Shrimp-&-Grits-finished-1a

Reposting this method because, well, just the name of the dish is inspiring: butter-poached shrimp. Butter-poached shrimp and grits. Mmmm. Butter-poached lobster, not uncommon in French haute cuisine, was popularized in America by Thomas Keller in The French Laundry Cookbook and at that restaurant. “Lobster loves gentle heat,” he told me then. It’s not much of a leap for the thrifty-minded cook to reason that shrimp, too, love gentle heat. That’s why, in the butter chapter of my book Ruhlman’s Twenty, I showed how to use butter as a cooking medium (one of the many amazing ways butter can be used as a tool). This dish is absolutely killer. The shrimp stay very tender, rich and tasty with the butter; the grits are then enriched with the shrimp butter. Leftover butter can be used to saute shrimp Read On »

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Now that the kids are back in school and Donna and I are back from travel, life returns to its homey routine. Which happily includes an actual late Sunday morning breakfast. It’s one of the best times to cook and can be one of the most satisfying meals of the week. First of all, I’ve got to say it loud: GRITS! Grits are fabulous and I can’t tell you how many people taste them and say they can’t believe people don’t eat them more often. Honestly, you should make them a staple (the butter-poached shrimp and grits in Ruhlman’s Twenty is one of my favorite dishes, period). Just be sure to use real grits (instant grits are not grits). I used Bob’s Red Mill here, because my grocery store carries them. But I highly recommend Read On »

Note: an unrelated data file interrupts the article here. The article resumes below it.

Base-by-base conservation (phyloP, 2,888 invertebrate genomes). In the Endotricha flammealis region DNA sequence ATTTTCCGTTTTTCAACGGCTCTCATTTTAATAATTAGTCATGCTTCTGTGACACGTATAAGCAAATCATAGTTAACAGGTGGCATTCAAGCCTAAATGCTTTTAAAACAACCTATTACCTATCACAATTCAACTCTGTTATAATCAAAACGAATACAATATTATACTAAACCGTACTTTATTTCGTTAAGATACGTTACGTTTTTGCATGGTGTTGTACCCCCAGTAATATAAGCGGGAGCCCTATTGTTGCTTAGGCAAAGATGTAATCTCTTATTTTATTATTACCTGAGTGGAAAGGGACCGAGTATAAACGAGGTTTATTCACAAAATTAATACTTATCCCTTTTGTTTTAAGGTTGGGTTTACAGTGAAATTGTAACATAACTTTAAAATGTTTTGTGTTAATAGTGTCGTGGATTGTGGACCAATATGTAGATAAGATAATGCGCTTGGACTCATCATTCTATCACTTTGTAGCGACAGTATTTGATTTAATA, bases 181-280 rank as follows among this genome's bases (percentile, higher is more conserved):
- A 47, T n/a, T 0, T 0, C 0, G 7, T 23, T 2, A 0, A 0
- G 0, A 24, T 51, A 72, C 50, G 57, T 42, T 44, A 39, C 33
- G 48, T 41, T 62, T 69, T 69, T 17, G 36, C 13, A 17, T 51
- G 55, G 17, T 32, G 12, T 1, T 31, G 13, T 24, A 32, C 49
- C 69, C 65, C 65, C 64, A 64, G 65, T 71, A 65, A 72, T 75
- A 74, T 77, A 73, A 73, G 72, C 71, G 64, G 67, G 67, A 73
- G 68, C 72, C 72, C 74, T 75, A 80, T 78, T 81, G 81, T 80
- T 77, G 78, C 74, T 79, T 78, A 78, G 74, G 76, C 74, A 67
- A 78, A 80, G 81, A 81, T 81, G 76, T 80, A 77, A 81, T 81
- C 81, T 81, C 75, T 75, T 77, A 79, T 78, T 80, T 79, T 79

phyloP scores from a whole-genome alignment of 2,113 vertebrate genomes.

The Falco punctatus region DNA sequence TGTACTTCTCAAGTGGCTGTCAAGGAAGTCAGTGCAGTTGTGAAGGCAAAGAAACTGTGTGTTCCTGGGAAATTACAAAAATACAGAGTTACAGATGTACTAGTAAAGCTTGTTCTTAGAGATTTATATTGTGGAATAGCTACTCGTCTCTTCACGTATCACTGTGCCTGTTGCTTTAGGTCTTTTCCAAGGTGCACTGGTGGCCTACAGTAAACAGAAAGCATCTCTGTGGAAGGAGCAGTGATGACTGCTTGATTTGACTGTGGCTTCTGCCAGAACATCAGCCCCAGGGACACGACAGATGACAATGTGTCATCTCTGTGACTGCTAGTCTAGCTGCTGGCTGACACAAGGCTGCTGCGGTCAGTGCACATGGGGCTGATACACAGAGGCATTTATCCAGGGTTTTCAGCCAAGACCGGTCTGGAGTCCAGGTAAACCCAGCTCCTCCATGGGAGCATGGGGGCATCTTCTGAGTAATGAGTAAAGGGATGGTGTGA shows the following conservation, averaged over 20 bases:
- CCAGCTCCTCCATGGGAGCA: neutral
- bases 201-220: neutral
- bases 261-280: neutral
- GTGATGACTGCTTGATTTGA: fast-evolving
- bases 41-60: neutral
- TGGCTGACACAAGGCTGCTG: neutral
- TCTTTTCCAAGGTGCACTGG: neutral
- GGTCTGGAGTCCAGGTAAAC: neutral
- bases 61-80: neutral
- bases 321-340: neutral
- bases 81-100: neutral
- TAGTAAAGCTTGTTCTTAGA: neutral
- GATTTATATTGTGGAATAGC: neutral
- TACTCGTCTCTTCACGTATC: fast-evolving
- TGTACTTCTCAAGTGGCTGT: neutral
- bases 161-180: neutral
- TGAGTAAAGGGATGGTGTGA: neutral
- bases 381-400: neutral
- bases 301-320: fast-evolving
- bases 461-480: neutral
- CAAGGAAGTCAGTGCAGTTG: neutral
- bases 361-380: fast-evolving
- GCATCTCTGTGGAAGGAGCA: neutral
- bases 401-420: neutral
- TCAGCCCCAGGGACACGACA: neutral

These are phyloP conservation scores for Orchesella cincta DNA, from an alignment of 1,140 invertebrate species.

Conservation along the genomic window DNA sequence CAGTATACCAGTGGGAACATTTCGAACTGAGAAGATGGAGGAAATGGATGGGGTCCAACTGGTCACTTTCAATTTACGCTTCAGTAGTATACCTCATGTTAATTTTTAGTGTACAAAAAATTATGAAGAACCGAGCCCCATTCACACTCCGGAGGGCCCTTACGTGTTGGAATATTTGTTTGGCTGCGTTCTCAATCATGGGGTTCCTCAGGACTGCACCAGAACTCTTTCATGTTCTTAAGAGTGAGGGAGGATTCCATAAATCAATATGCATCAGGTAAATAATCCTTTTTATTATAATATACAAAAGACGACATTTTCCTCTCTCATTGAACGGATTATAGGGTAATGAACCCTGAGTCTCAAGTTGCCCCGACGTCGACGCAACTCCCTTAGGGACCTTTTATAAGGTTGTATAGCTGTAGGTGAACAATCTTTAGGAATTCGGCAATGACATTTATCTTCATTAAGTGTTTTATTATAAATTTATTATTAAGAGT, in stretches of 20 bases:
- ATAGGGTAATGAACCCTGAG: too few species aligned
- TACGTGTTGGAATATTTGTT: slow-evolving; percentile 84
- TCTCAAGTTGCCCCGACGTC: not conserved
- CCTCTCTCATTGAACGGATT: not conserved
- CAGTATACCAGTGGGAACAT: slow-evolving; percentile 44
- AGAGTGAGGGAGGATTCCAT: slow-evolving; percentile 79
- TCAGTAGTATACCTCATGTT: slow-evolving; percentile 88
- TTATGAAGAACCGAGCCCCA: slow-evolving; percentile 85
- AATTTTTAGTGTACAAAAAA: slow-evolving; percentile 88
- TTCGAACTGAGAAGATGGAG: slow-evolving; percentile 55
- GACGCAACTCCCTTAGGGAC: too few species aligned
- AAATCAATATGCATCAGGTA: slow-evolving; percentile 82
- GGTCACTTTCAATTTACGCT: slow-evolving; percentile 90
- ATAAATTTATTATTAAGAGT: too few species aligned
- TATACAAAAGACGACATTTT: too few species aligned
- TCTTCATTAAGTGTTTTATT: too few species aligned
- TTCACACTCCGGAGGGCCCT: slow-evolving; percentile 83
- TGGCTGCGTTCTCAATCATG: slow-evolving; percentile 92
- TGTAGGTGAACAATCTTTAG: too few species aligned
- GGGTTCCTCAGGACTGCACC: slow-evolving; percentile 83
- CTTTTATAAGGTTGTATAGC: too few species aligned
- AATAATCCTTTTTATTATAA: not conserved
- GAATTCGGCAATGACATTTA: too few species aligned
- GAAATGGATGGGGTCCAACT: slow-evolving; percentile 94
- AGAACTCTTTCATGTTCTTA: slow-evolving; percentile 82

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Over the weekend I was working on a recipe based on the traditional low country dish, shrimp and grits.  I’d found excellent grits from this company at my grocery store, I tapped my friend and former instructor Eve Felder for her recollections of growing up in Charleston, and I made shrimp and grits for Donna, a late dinner after seeing the amazing Jeff Bridges performance in Crazy Heart. I’d made extra grits so in cleaning up after dinner, I poured the leftovers into a springform pan and refrigerated them.  By morning they were solid and sliceable. Donna happened to be setting up to shoot wine braised short ribs and semolina egg noodles.  I happened to be hungry.  I also happened to have some duck sausage and chicken sausage (from Charcuterie) on hand, a gift for Read On »

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